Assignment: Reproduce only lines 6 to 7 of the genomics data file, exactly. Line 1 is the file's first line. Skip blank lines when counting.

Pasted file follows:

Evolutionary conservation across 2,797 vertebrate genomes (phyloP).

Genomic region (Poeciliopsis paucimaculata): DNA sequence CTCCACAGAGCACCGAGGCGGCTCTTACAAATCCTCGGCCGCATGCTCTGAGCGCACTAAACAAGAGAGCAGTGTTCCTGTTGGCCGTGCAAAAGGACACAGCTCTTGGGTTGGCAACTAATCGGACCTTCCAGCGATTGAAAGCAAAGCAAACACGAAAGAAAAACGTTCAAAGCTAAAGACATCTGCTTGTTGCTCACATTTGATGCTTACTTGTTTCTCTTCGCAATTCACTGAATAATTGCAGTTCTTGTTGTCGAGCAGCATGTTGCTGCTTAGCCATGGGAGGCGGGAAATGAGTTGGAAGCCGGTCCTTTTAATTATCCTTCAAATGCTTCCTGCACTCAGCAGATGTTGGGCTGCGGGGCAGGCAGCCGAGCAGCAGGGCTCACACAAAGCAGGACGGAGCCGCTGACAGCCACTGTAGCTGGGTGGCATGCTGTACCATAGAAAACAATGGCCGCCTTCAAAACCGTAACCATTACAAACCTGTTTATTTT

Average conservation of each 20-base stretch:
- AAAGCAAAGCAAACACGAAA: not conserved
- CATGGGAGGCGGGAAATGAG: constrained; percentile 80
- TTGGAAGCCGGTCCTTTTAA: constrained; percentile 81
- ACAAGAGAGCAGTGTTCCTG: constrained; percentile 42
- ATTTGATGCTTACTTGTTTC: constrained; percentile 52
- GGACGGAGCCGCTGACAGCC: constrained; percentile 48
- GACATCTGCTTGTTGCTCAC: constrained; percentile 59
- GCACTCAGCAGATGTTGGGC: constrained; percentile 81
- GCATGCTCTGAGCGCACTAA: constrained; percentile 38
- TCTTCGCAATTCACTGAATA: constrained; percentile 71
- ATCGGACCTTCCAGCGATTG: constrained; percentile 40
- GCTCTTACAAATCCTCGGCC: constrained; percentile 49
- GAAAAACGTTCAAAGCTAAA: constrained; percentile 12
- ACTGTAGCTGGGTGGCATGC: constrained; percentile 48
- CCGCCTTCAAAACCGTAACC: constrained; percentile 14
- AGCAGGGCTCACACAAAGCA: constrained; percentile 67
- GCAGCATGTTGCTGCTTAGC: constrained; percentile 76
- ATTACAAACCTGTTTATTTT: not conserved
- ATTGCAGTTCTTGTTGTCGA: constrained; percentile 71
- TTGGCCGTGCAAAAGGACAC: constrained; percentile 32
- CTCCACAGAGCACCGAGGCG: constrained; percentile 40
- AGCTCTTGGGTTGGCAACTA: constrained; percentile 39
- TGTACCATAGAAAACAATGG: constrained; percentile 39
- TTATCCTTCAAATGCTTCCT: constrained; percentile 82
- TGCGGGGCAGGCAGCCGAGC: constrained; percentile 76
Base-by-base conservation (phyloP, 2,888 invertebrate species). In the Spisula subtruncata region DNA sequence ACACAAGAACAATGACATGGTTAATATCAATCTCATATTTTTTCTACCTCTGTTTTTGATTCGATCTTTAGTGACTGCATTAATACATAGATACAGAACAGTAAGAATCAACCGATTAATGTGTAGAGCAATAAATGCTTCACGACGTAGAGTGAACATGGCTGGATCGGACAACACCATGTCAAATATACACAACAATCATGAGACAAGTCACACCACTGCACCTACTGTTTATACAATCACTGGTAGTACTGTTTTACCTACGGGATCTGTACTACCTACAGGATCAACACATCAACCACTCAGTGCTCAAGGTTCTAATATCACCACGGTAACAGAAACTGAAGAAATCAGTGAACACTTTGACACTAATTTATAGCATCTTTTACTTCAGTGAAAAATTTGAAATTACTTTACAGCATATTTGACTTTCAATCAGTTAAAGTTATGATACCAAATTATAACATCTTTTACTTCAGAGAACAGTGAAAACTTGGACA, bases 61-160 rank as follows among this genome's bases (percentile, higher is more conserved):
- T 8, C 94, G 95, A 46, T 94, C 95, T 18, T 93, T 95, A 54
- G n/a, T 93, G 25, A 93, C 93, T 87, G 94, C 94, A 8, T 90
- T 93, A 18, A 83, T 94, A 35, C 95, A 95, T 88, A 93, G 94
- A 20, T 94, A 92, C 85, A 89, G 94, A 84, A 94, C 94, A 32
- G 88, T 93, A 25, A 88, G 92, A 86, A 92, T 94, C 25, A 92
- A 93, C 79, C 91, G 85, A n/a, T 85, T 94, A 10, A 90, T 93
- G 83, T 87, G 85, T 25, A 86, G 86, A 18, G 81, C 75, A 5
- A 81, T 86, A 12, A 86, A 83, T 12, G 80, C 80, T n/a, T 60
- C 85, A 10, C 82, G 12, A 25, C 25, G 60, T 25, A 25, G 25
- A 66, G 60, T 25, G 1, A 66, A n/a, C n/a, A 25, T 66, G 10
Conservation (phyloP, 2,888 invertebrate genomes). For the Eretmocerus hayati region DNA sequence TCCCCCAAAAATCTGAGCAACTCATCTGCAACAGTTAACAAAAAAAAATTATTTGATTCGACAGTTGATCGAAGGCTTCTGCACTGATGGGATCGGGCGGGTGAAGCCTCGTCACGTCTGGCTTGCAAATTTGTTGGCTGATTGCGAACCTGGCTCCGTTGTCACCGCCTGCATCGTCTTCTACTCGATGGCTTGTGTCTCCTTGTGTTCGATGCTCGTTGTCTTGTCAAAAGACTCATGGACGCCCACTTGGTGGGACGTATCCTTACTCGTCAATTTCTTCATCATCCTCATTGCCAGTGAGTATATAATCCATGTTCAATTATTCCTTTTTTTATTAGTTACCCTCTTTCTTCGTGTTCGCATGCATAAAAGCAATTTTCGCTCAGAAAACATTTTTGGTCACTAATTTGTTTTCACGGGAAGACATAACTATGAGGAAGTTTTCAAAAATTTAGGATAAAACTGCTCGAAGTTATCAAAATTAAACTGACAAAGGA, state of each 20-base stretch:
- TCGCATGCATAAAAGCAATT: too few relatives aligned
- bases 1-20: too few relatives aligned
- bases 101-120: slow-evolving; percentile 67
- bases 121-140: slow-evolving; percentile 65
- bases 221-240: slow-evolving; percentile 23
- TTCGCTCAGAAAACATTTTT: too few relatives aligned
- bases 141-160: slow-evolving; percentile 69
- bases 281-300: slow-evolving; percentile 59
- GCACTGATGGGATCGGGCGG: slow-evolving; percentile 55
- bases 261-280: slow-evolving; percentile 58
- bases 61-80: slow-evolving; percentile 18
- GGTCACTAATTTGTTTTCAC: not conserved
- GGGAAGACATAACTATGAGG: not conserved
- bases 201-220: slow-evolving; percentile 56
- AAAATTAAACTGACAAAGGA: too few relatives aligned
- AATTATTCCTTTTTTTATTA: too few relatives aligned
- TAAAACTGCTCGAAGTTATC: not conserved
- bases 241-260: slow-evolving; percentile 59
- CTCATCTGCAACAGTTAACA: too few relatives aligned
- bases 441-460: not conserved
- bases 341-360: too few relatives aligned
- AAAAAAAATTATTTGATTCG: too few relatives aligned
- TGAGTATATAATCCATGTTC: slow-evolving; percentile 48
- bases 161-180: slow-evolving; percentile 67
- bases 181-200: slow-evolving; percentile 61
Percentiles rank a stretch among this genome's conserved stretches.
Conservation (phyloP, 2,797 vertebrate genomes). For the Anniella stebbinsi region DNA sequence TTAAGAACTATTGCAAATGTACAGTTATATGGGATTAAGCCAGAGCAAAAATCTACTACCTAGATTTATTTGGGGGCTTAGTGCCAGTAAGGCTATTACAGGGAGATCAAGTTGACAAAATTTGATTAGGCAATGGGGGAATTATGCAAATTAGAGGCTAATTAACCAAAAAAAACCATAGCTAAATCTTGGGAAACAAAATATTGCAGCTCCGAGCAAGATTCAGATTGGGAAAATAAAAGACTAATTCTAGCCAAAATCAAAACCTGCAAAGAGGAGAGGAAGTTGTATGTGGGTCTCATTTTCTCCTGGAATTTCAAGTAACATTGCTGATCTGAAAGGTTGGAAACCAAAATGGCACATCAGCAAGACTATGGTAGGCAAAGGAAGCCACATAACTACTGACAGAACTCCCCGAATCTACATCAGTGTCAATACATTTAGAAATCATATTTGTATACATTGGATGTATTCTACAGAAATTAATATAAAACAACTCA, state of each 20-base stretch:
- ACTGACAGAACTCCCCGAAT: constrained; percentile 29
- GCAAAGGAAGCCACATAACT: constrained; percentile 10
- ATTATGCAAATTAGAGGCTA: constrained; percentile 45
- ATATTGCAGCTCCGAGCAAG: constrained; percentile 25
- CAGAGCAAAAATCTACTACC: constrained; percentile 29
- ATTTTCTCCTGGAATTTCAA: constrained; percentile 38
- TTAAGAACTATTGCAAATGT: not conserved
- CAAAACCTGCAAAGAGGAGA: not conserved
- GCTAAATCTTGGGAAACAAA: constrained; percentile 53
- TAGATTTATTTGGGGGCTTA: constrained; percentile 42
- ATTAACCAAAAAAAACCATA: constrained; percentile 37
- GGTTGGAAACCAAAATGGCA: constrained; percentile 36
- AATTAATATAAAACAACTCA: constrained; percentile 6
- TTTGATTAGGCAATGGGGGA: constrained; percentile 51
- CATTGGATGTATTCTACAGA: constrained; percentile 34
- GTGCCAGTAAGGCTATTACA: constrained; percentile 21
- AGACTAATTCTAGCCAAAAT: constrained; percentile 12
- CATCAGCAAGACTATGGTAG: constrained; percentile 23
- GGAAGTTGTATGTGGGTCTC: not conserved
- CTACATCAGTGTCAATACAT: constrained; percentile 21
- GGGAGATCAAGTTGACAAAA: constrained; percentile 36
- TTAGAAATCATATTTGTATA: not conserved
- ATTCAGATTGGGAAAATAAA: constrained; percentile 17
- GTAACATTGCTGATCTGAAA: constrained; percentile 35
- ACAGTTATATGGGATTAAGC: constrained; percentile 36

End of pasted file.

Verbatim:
- TTGGAAGCCGGTCCTTTTAA: constrained; percentile 81
- ACAAGAGAGCAGTGTTCCTG: constrained; percentile 42